Different events take over the Tysons Biergarten's indoor and outdoor spaces every Saturday through the end of October. Saturday and Oct. 21 are family-friendly parties, with a moon bounce, face painting, games and music, as well as German beers — Saturday includes a special keg from Munich's Hofbrau. Other weeks feature a tasting of American craft Oktoberfest beers (Sept. 23; $20 admission includes tastes of 10 beers) and a chili cookoff for charity (Oct. 14; $10 suggested donation).

Festivals and special events

Portner Brewhouse Oktoberfest, Sept. 16
Tickets to Portner Brewhouse's first Oktoberfest celebration include a souvenir 43-ounce glass mug, which guests can fill twice with Portner's house Festbier or another of the brewpub's offerings; an all-you-can-eat buffet of bratwurst, schnitzel, pretzels and other German offerings; and live German music by Die Zwei. Two sessions: A family-friendly session, which runs from noon to 4 p.m. ($50 per adult, $15 per child) or the 21-and-over session from 6 to 10 p.m. ($50 per adult, $30 per designated driver).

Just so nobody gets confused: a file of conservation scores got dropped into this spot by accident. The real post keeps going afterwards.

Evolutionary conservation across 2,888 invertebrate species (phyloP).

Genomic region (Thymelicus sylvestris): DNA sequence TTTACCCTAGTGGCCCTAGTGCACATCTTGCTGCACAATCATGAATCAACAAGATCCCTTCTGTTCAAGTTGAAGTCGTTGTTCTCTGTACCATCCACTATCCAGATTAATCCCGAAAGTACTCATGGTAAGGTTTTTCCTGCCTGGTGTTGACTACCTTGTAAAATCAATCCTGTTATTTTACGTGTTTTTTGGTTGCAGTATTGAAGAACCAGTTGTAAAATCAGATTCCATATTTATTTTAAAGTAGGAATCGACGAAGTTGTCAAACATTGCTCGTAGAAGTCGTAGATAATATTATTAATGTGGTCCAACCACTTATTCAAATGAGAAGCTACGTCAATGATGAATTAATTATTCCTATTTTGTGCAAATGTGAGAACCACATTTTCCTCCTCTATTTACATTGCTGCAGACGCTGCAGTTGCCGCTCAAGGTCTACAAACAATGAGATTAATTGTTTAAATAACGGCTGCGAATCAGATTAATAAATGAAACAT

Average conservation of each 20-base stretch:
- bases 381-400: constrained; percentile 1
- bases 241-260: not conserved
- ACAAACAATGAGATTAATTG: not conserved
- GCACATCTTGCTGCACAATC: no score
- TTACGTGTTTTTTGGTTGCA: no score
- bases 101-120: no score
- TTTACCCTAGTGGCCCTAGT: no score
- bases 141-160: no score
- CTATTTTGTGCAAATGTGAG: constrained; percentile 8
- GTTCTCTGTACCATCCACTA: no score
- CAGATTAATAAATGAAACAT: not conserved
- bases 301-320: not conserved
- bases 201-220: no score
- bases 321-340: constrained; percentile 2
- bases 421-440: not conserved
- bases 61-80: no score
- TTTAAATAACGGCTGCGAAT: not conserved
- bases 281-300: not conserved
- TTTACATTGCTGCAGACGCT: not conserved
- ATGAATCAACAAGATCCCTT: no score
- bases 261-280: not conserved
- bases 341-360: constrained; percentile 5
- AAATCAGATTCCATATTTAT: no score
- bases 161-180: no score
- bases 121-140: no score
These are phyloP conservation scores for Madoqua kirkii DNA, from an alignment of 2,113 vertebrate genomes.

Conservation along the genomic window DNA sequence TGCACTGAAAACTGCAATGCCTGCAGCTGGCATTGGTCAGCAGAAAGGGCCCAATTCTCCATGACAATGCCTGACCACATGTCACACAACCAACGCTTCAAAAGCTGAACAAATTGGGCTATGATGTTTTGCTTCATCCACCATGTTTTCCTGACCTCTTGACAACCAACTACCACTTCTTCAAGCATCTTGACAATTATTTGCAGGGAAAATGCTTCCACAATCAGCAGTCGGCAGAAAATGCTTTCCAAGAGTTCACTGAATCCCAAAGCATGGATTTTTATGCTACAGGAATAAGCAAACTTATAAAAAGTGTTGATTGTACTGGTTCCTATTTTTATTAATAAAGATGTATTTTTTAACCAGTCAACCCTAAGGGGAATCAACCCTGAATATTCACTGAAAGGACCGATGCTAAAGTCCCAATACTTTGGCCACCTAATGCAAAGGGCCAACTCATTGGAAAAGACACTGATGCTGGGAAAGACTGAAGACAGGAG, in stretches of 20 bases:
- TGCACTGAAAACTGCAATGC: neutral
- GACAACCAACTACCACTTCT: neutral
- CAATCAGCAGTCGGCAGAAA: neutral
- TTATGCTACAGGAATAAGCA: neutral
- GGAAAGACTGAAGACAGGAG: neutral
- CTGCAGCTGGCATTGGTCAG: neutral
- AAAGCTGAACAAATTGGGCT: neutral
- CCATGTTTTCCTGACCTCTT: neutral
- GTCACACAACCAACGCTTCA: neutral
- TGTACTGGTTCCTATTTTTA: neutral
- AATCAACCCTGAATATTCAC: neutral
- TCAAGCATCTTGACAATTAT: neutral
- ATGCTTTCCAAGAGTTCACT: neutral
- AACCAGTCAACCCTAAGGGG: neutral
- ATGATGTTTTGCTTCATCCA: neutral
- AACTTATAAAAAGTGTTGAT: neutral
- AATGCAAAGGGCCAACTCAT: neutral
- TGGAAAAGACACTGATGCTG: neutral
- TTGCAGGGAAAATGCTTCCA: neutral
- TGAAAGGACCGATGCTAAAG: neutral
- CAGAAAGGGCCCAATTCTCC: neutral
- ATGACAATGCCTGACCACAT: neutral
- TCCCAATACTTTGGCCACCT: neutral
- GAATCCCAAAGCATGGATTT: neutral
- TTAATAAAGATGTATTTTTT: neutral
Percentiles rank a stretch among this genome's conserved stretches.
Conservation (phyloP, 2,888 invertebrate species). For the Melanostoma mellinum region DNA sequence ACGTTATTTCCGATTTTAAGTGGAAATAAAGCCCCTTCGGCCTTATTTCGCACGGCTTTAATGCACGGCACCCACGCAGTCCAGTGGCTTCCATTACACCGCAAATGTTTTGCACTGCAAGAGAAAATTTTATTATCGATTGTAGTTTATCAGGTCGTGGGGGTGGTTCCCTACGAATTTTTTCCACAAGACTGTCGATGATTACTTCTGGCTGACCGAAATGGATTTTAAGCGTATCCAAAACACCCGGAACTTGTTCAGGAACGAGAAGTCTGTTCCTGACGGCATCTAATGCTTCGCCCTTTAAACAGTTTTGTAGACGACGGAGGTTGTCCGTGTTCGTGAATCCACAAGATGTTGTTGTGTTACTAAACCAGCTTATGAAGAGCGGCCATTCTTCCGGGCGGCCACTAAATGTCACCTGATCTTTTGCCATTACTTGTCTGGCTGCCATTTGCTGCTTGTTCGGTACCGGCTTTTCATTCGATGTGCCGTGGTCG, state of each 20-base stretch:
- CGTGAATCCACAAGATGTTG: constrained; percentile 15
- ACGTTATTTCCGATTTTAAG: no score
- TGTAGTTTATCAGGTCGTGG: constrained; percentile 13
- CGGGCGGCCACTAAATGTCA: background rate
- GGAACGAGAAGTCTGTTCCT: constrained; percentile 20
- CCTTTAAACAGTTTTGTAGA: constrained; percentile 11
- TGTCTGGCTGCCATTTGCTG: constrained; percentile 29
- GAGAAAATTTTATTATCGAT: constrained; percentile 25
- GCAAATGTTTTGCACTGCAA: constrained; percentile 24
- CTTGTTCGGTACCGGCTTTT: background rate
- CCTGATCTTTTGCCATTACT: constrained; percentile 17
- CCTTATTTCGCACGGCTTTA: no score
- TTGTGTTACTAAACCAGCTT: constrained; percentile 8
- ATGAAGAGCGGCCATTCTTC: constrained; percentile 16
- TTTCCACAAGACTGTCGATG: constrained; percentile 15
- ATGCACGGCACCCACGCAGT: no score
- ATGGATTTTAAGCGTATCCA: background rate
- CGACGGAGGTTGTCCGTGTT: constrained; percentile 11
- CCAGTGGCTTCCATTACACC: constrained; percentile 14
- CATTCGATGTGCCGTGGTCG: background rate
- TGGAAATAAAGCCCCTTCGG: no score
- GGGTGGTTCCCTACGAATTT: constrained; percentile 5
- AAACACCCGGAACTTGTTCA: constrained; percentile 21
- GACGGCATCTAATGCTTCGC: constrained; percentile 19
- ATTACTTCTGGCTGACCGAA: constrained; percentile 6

Mad Fox Hoppy Oktoberfest, Sept. 16
Mad Fox's outdoor Oktoberfest party features traditional German Oktoberfest beers from Ayinger and Spaten, as well as the house-brewed Hitzig Frau. But the real reason to attend this annual event is to taste 24 hoppy IPAs from across Virginia, including Triple Crossing, Hardywood and Center of the Universe. Noon to 6 p.m. General admission tickets $30 per person, and include six beer and food tickets; a couple's ticket ($55) ups that to 15 tickets. VIP passes ($65) allow early admission at 11 a.m. and unlimited food until 5 p.m.

Wunder Garten Oktoberfest, Sept. 22-24
NoMa's Wunder Garten beer garden marks Oktoberfest with a full weekend of events, plus German food from Cafe Berlin. It begins Friday at 5 p.m. with a keg tapping and music by Die Drei. Saturday starts with a family-friendly Oktoberfest features games and activities for kids from noon to 4 p.m., and an adults-only affair with DJs and beer from 5 p.m. to midnight. Sunday features a pig roast, beginning at 3 p.m., and more music from Die Drei.